Every important decision in life comes with a lot of stress and apprehension. But however difficult it may be to make a life-changing decision, breaking the big news can often be much harder. Especially so when you fear that your plans may upset the people you care about. Moving house is a perfect example of such a tricky situation when you may find the simple task of informing family and friends about your decision extremely stressful and difficult – particularly, if you need to announce the imminent radical change to your unsuspecting children. The news may come as a shock to your kids and cause a lot of frustration and anxiety.
Have in mind that children associate their home with love and safety, so the mere thought of leaving it behind and moving someplace else may be extremely frightening for them. Therefore, you need to find a very positive and reassuring way to inform your little ones of the forthcoming relocation.
So, how to tell a child about moving?
Prepare your kids for the big change
It is a good idea to start preparing your children for a potential change as soon as moving house becomes a possibility:
- If moving locally or short distance, take the kids to visit the new place as often as you can. Don’t tell them you are about to live there yet – just explore the area together, show them interesting things, buy them nice treats, and have lots of fun. Your children will begin to associate the place with the wonderful experiences they’ve had there, so when the time comes to announce your relocation, the prospect of moving to that particular area will be probably welcomed with great excitement;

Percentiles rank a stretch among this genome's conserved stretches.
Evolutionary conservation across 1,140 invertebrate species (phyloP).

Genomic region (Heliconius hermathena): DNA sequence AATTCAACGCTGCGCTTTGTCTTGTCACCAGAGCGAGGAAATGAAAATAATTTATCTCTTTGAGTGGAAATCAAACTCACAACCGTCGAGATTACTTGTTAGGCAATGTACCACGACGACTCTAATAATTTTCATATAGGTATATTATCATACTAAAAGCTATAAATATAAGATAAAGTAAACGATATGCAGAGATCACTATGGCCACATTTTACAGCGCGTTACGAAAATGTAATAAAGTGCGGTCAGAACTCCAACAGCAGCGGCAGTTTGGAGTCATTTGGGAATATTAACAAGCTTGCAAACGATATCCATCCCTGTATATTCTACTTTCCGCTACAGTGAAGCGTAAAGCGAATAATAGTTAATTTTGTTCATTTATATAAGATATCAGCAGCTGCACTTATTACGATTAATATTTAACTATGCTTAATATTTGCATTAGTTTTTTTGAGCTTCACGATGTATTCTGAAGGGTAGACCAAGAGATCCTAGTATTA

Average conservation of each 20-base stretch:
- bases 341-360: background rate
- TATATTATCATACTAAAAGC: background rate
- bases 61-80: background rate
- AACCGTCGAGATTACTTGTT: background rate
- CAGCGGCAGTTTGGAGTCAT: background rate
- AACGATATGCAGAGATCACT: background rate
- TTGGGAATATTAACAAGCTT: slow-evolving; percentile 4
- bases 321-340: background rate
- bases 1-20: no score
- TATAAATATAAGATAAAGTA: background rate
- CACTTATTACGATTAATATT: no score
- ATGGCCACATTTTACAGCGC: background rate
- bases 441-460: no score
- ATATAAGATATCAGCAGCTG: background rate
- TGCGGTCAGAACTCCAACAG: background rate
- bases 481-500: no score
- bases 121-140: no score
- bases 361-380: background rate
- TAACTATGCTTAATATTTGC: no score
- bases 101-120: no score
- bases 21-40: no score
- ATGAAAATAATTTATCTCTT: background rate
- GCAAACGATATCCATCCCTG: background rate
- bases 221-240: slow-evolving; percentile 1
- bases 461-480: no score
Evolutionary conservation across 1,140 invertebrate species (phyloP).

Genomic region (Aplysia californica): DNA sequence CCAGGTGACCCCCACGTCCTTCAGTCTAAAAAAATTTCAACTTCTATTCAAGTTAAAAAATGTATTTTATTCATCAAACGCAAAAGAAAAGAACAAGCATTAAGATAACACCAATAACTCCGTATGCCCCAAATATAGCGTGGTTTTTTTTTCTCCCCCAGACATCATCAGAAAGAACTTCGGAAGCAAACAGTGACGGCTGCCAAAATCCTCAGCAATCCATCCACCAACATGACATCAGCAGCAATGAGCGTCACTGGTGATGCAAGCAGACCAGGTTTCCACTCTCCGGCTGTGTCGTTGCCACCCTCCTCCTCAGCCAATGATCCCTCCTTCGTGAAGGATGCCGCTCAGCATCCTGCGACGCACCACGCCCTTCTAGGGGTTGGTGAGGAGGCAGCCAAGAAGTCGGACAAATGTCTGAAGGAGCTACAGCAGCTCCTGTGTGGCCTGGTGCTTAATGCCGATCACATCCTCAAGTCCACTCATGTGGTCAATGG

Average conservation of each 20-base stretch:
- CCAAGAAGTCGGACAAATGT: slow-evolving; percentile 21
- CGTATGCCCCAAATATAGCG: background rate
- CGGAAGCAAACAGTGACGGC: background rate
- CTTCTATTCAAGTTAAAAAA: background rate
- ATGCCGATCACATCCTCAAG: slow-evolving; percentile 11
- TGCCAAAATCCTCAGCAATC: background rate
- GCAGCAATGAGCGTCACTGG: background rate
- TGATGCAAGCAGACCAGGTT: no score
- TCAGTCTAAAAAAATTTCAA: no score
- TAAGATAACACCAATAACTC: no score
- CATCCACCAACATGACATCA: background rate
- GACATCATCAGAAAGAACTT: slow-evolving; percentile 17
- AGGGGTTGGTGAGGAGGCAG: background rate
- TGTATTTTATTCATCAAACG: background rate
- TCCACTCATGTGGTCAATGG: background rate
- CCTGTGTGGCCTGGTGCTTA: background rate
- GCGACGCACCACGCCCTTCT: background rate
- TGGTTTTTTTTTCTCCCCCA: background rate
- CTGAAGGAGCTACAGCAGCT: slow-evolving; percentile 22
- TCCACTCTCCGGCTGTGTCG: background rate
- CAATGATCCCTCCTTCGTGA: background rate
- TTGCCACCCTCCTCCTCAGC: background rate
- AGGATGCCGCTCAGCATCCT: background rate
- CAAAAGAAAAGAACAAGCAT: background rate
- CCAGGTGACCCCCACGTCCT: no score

- If your kids are old enough, engage them in frequent conversations about far-away places, different opportunities, and new experiences. Do your best to awaken their natural curiosity and kindle their adventurous spirit. This way, the news of a forthcoming move will arouse enthusiasm instead of fear;
- Praise your new city at length! Point out all its advantages and mention how much better your life would be in a place like that. Who knows, maybe your kids will be happy to have the chance to live in such wonderful surroundings…
However, if the possibility of moving house becomes a certain fact, you need to get straight to the point.
Tell your children about the move as early as possible
Nobody likes being placed before an accomplished fact. Your children make no exception – telling them that you are moving someplace else in a couple of weeks and there is nothing they can do about it will inevitably result in grumbling, whining, angry retorts, or even bitter tears.
So, you are strongly advised to inform your kids of your decision at the earliest opportunity – reassure them that they are the first to know about your plans and tell them how much you count on their help to perform a successful move. This will provide some comfort and assurance that their opinions matter and their cooperation is highly appreciated. It will also give them enough time to come to terms with the news and find a way to deal with it. What’s more, you will have the time to discuss matters at length with your little ones, soothe their fears, and convince them that the change is for the better.